Anyway, I get to marina, roll up the hatchback privacy screen, and there is the battery, toppled over on its side in a pool of liquid. The liquid has clearly dissolved the carpet of the cargo mat, and has soaked a sweatshirt and an umbrella. My canvas boat bag is at the edge of this pool, as is the carryall I use to hold my "boat clothes". Ick, ick, ick.

Make a long story at least a little shorter, the battery acid had not dissolved the bottom of the cargo mat, so the car was fine. The sweatshirt and golf umbrella went in the dumpster immediately. I tried to save the cargo mat, but it was too far gone, so away that went too. I took the boat bag home and tried to wash it (twice), but it looks like a goner too. I thought the carryall had escaped unscathed, but upon closer look at home, it apparently got enough acid to make it goey on the inside, so off to the garbage.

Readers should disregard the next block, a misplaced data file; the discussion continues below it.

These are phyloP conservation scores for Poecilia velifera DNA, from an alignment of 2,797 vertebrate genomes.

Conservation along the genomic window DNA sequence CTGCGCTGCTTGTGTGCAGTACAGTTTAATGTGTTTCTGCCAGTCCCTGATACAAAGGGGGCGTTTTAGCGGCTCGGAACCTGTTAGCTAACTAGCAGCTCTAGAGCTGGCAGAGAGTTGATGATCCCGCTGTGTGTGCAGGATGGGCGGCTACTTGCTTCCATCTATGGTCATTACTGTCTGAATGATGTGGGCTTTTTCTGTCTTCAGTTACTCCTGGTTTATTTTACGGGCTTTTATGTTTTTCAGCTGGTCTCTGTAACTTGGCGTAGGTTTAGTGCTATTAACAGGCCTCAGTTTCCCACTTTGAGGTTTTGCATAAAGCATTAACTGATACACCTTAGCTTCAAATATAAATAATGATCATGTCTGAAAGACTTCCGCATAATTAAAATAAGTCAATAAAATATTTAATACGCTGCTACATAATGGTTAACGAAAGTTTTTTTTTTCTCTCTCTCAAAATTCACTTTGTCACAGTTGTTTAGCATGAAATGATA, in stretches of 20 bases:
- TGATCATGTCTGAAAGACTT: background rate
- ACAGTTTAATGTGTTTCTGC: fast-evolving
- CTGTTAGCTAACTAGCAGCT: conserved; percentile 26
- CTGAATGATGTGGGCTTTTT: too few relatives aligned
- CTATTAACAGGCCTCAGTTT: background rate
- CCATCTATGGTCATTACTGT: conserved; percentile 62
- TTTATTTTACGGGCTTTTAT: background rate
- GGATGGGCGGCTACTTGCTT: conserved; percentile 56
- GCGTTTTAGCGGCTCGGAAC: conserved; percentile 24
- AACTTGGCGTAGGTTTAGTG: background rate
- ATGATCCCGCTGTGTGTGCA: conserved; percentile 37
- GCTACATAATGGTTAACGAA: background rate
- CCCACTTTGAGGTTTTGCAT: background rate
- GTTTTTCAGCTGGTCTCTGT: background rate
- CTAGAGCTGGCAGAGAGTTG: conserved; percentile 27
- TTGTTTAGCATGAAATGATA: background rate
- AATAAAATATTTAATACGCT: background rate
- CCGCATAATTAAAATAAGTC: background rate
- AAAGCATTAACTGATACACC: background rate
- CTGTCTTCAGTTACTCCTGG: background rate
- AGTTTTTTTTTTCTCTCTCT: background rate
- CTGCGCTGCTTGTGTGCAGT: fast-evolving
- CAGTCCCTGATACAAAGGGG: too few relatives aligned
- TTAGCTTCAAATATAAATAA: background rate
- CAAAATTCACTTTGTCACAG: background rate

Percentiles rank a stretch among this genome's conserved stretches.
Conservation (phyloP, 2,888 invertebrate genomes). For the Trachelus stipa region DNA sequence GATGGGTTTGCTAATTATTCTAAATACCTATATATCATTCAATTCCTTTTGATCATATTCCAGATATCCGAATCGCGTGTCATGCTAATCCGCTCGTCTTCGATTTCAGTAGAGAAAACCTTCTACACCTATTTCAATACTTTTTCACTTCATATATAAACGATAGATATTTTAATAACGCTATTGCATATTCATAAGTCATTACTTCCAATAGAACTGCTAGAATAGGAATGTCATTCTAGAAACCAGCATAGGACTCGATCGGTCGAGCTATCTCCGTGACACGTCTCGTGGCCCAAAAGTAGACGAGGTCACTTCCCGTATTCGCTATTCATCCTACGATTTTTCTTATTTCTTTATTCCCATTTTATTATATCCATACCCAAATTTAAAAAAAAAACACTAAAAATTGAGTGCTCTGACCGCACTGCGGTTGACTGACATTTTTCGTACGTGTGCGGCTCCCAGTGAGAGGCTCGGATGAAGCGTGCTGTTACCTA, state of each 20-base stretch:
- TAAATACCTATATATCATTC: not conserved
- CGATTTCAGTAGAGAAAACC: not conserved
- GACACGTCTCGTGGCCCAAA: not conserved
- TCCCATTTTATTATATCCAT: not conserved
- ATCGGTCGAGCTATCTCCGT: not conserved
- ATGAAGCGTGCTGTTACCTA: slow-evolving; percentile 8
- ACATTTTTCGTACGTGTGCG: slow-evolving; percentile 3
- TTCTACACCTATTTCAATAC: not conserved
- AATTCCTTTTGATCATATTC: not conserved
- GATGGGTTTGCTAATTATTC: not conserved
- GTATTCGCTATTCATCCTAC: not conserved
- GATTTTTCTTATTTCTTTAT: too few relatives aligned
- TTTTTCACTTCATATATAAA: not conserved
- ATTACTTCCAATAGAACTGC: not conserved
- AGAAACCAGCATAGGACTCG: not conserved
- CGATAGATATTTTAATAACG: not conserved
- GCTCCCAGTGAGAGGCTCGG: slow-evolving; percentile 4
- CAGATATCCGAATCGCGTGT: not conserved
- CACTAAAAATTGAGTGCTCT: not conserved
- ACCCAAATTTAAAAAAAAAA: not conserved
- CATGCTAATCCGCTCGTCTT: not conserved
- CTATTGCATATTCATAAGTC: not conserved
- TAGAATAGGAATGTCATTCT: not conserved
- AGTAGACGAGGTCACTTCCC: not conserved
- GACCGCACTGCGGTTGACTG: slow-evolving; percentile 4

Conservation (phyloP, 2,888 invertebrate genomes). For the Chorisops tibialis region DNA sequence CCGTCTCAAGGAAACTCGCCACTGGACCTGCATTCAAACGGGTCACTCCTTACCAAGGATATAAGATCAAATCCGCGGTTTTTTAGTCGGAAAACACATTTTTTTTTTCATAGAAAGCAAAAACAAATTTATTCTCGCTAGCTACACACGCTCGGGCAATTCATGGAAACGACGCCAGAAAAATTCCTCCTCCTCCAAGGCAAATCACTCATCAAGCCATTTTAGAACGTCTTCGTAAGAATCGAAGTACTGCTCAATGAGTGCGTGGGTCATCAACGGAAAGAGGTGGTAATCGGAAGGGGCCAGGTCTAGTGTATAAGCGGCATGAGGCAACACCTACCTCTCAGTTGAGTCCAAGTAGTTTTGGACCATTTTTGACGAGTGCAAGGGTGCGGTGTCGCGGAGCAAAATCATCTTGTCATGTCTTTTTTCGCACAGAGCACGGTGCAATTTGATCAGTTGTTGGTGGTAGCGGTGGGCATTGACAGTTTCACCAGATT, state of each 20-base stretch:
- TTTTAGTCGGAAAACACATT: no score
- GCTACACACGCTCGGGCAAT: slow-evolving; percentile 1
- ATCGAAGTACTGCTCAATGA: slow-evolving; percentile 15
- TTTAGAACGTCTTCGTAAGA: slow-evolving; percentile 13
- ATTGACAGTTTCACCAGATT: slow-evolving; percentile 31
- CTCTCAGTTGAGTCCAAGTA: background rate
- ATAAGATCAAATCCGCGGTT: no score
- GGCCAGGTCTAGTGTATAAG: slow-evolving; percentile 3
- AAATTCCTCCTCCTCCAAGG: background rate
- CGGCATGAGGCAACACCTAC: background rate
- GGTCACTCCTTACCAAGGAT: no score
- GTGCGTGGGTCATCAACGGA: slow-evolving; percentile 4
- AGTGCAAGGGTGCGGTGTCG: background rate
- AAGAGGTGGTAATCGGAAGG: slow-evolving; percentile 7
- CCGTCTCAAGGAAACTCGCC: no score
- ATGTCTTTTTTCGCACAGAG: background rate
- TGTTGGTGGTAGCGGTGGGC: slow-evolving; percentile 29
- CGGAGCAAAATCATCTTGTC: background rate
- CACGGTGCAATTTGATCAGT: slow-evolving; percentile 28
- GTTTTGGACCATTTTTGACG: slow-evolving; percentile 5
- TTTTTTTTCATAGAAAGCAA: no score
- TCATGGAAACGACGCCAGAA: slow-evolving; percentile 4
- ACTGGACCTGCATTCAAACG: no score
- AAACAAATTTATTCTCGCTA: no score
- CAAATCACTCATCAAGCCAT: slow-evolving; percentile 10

After filling the battery with more distilled water, she charged right up again (gotta love the deep cycle).

Lesson learned: do not spill battery acid. Ick. You're welcome.
Considering that the battery was "fully" charged when you lost (most of) the electrolyte, in the same circumstances I would have taken the unit to a good battery shop, or even a "Batteries Plus" outlet, where they could have drained off the remaining electrolyte and refilled the battery with an appropriate solution. Perhaps that's still possible but likely more problematic at this point and it might be wiser to simply trade the unit in on a replacement (and drive more carefully, and conservatively, to the marina to avoid a similar problem, no?)

"It is not so much for its beauty that the sea makes a claim upon men's hearts, as for that subtle something, that quality of air, that emanation from the waves, that so wonderfully renews a weary spirit."